SOUTH CHICAGO — Safety and community investment were among the concerns of two dozen residents who gathered at the South Chicago Chamber of Commerce Tuesday night for the first public meeting about what would be the South Side's first medical marijuana dispensary — just days before it goes up for city approval.
If the proposal clears the Zoning Board of Appeals Friday, Harborside Illinois Grown Medicine hopes to set up shop in a former laundromat at 8554 S. Commercial Ave.
The clinic, which Harborside said would be the first minority-owned dispensary in Chicago, had previously tried to open in at 1111 E. 87th St., but residents successfully fought against the plan, saying the clinic wasn't right for their community and they also objected to the ownership team.
But the reaction at the meeting was generally warmer than at some of the heated meetings that took place when the clinic sought to open in the 8th Ward.
Ald. Susan Sadlowski Garza (10th), who backs the plan, and the Harborside team were on hand Tuesday to assuage fears and discuss plans for neighborhood development. CEO Lester Hollis hopes to form a partnership with area residents and businesses.
"As the only dispensary on the South Side, we want to be good stewards," said Hollis as he addressed a packed storefront.
Desiree Tate, director of community outreach for Harborside, claimed that plans to open the dispensary in Chatham fell through because of tensions between Ald. Michelle Harris (8th) and her constituents.
"They had an issue with the alderman. It was politically motivated," claimed Tate.
While some longtime Southeast Side residents were receptive to the idea, others were worried that the business would shift crime into other parts of the neighborhood.
"I think it's going to have an adverse effect on the neighborhood," said Rev. Ronald Spencer of the Calvary Missionary Baptist Church. "We have an array of individuals who are involved in illegal drug dealing. How will it benefit the community?"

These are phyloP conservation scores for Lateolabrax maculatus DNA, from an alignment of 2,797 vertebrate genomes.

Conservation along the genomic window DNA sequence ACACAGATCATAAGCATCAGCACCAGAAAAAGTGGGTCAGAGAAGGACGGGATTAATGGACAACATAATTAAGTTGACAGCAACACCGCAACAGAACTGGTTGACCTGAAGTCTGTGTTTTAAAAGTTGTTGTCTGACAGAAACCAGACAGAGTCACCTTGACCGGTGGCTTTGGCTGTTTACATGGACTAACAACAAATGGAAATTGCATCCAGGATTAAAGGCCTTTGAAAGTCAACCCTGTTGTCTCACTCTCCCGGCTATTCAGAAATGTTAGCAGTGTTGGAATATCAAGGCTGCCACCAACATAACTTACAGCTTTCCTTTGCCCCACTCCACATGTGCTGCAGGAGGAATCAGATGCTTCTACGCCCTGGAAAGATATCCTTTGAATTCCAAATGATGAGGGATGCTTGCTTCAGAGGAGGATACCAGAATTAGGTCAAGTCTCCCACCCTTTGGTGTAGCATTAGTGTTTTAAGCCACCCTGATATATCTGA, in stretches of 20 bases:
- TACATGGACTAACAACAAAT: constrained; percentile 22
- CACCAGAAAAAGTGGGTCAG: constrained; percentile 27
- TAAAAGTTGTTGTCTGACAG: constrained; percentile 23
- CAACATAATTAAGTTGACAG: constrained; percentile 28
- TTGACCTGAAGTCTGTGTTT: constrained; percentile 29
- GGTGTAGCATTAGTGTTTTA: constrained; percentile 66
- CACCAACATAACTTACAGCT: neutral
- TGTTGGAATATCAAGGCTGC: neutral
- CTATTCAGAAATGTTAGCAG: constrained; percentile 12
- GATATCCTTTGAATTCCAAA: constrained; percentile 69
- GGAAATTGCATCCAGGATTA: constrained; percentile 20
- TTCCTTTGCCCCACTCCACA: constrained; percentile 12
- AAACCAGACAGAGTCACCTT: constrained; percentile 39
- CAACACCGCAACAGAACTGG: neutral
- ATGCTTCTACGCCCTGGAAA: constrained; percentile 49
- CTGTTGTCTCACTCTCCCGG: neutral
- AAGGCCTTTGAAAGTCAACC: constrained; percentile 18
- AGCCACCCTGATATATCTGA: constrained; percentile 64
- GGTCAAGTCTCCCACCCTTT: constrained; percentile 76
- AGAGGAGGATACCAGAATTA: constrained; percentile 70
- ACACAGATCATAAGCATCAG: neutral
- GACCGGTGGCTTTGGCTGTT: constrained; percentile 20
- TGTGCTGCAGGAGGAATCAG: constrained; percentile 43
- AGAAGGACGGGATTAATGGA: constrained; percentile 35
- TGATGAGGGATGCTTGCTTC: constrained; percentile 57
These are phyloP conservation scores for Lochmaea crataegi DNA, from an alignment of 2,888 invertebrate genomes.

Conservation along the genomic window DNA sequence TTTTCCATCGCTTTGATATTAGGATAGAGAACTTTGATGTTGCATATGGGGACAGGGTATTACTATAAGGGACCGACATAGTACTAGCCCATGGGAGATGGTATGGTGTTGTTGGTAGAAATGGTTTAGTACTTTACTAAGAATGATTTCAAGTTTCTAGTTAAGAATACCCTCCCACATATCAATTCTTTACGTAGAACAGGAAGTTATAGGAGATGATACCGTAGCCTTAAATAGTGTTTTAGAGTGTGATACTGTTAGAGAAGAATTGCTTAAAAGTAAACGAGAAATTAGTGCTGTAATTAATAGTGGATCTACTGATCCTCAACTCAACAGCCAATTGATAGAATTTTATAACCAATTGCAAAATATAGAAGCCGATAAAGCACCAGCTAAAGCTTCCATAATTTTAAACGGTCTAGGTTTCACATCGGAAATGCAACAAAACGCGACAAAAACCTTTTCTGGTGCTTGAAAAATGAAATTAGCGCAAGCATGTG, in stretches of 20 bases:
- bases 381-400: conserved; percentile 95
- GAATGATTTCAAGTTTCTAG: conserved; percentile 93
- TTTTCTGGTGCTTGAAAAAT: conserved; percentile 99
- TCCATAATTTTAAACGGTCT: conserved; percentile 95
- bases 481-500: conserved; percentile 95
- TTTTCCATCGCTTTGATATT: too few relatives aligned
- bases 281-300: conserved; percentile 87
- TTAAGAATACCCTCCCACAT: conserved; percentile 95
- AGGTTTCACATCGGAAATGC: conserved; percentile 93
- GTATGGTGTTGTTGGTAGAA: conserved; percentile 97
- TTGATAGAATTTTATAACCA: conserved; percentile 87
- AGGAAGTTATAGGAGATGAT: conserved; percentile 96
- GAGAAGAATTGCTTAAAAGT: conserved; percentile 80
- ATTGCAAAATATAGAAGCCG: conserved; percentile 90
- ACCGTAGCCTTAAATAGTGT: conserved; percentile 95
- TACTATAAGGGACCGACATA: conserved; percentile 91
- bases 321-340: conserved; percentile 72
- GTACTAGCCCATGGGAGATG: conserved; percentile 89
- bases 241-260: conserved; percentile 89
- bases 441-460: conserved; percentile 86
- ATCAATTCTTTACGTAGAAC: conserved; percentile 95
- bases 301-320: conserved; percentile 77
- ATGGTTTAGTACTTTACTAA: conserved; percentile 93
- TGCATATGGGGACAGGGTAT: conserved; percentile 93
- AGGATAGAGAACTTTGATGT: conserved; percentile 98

One resident worried that the clinic could attract criminals, but if they are unable to break in they might set their sights on residents.
"If the criminals can't get to you, they'll come to us," the resident said.
Tate stressed that Harborside is planning for a major "public education push" to explain their business, although no meetings are scheduled before it goes before the Zoning Board Friday.
"We are willing to go into the community to make sure they know what we're doing and to keep them informed," she said.
Patients interested in patronizing the facility will have to go through an extensive process to apply for a $150 medical cannabis card. Applicants will have to be fingerprinted, and undergo a criminal background check, neither of which is covered by insurance.
Officials with a union representing workers in the food and drug retail industries praised the plan.
"This is a very needed industry and I welcome it," said United Food and Commercial Workers Local 881 member and Alliance of the Southeast representative Moises Arrala. "Our union worked very hard in Springfield to pass this legislation, and we've been lucky to have partnerships with other dispensaries." Arrala added that he hoped to work with Harborside on health and safety training.
Others said that even though Harborside's original location was rejected in the 8th Ward, that doesn't mean it won't work in South Chicago.
"What is bad for the [8th Ward] may not be bad for the 10th," said longtime 10th Ward resident Christina Colon. "I grew up here, went to college, and came back to mentor gangbangers. This can help them get their lives straight. We need this. If it's not us, it's going to be in a neighborhood that's already rich."
Hollis said there will be plans in place to work with a private security company to increase safety in that corridor.
Another resident raised concerns about the company hiring locally. Craig Moore, Harborside's manager of facility operations, promised the company would keep its promise to hire employees within the neighborhood, and he said the company was open to making ongoing contributions to the area.
"As long as it's legal and transparent, I'm on board," said Moore.
Ideas for the proposed site include a bright, welcoming decor and security built into the design in the form of large planters and man traps.
"Nothing is a done deal," said Ald. Garza. "If it becomes one, we'll get everything we want in writing."
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